I find myself with curiously mixed feelings about Doctor Strange. On one hand, I enjoyed much of it immensely. There was, as always with Marvel, a nice balance between exciting action, moments of reflection and flickers of humour that made me laugh even in the darkest moments. The solution to the major crisis is very well-played, standing in stark contrast to the battles that ended both Avengers movies. And yet, there were moments – mainly in the adaption of the original comic to the big screen – that grated on me.
The original Doctor Strange was an a-hole, to put it mildly. He only got better after his near-fatal accident and years of training. The movie version is less of a pain in the butt, even before the accident. In some ways, the movie version comes across as a decent guy when we need to think of him as a prat. This is not, however, the real problem. The re-imagined Mordo is also a decent guy, if a little rigid in his thinking. His fall from grace at the end of the movie – in the stinger – actually cheapens the character. I couldn’t help thinking of just how badly Green Lantern messed up its source material, although – in this case – in reverse.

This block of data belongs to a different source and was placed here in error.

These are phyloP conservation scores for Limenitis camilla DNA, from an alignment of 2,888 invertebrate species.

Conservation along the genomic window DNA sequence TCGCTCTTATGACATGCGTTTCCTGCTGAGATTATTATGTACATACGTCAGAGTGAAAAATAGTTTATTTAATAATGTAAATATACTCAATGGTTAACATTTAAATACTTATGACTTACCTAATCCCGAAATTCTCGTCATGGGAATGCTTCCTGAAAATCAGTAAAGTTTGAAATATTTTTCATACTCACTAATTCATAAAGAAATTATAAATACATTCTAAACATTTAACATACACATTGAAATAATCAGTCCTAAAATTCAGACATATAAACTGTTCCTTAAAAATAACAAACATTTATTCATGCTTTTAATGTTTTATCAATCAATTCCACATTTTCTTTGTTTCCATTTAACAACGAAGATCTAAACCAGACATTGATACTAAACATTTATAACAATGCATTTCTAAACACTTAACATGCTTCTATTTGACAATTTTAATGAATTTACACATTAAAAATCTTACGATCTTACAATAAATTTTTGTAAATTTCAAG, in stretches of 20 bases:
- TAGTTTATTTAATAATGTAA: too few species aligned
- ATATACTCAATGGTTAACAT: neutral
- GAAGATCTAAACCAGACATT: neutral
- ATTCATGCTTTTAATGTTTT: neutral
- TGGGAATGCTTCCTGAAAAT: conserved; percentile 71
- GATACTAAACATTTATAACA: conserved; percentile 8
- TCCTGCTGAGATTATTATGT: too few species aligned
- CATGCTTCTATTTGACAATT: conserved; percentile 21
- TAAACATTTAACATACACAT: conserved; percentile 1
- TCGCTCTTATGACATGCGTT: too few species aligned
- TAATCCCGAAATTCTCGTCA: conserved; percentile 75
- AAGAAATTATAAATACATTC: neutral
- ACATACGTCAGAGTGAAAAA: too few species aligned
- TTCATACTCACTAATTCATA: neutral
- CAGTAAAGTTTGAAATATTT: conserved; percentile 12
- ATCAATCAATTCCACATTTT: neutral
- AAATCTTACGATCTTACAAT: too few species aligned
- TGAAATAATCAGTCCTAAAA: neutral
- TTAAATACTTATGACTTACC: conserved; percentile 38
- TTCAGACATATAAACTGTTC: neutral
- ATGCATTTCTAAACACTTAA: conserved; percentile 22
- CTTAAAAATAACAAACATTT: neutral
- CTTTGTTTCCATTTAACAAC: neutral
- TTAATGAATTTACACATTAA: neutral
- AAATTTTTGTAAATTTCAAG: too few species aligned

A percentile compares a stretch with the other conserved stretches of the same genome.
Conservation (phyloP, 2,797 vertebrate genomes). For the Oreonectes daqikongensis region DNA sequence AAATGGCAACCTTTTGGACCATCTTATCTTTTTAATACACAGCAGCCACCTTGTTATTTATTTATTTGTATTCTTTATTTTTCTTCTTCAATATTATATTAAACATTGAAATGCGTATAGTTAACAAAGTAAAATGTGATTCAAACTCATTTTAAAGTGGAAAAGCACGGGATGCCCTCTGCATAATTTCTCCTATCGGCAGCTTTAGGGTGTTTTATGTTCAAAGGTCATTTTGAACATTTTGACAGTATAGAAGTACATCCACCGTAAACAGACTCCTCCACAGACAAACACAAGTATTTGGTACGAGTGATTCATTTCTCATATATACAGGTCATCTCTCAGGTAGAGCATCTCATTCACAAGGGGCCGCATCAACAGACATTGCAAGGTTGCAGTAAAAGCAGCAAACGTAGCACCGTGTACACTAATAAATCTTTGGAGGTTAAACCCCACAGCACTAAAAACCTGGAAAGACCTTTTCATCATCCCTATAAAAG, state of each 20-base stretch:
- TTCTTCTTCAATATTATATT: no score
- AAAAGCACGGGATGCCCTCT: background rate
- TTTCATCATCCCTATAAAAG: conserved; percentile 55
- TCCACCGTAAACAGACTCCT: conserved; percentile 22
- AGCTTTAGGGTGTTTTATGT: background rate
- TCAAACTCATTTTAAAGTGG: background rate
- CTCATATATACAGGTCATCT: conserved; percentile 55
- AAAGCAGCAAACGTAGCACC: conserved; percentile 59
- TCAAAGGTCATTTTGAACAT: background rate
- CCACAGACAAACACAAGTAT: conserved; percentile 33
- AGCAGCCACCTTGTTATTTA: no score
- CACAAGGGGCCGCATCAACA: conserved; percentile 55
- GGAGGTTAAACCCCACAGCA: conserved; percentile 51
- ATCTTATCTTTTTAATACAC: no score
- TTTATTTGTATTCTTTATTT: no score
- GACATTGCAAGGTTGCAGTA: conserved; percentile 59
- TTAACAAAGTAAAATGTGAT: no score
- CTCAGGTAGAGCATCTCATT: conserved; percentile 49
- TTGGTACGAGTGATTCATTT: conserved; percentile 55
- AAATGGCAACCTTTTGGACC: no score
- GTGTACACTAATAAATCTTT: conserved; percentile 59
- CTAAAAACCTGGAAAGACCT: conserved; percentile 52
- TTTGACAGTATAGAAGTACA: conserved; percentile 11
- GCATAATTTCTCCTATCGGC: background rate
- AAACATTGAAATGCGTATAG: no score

In the original comics, Mordo starts out as a bad guy – the Ancient One’s greatest apprentice who also happens to be evil. He actually pushes Strange into committing himself to his studies, just by providing the motivation to think of something beyond himself that Strange lacked. (Nice job fixing it, villain.) In the movie, Mordo – a man unable to see the world in anything more than black and white – falls to evil through his determination to rid the world of it.
This does add a layer of tragedy to the (genuine) friendship between Mordo and Strange – it’s clear, even at the end, that they genuinely like one another. But at the same time, it provides a layer of excuse for Mordo that was lacking in the comic-book character. This is not someone who is out-and-out evil – and I think this was a mistake, because the world needs to be reminded that evil does exist. This ‘fallen from grace’ theme pervades too many of the Marvel movies and I find it more than a little annoying.
It also undermines some of Strange’s character. Instead of giving him a reason to fight, the movie puts him in places where he has to fight. (And it removes the plot point that the original Ancient One knew very well that Mordo was falling into evil.) I can’t help comparing it to Thor, but that fitted in with Marvel canon.
Overall, this was a good movie. It stands very well on its own – there are hardly any mentions of other parts of the MCU – and remains focused on its characters. But while people may complain about race-swapping some of the older characters, the real problem lies in how they are used. Their flaws are cheapened and so too are they.
YMMV, of course.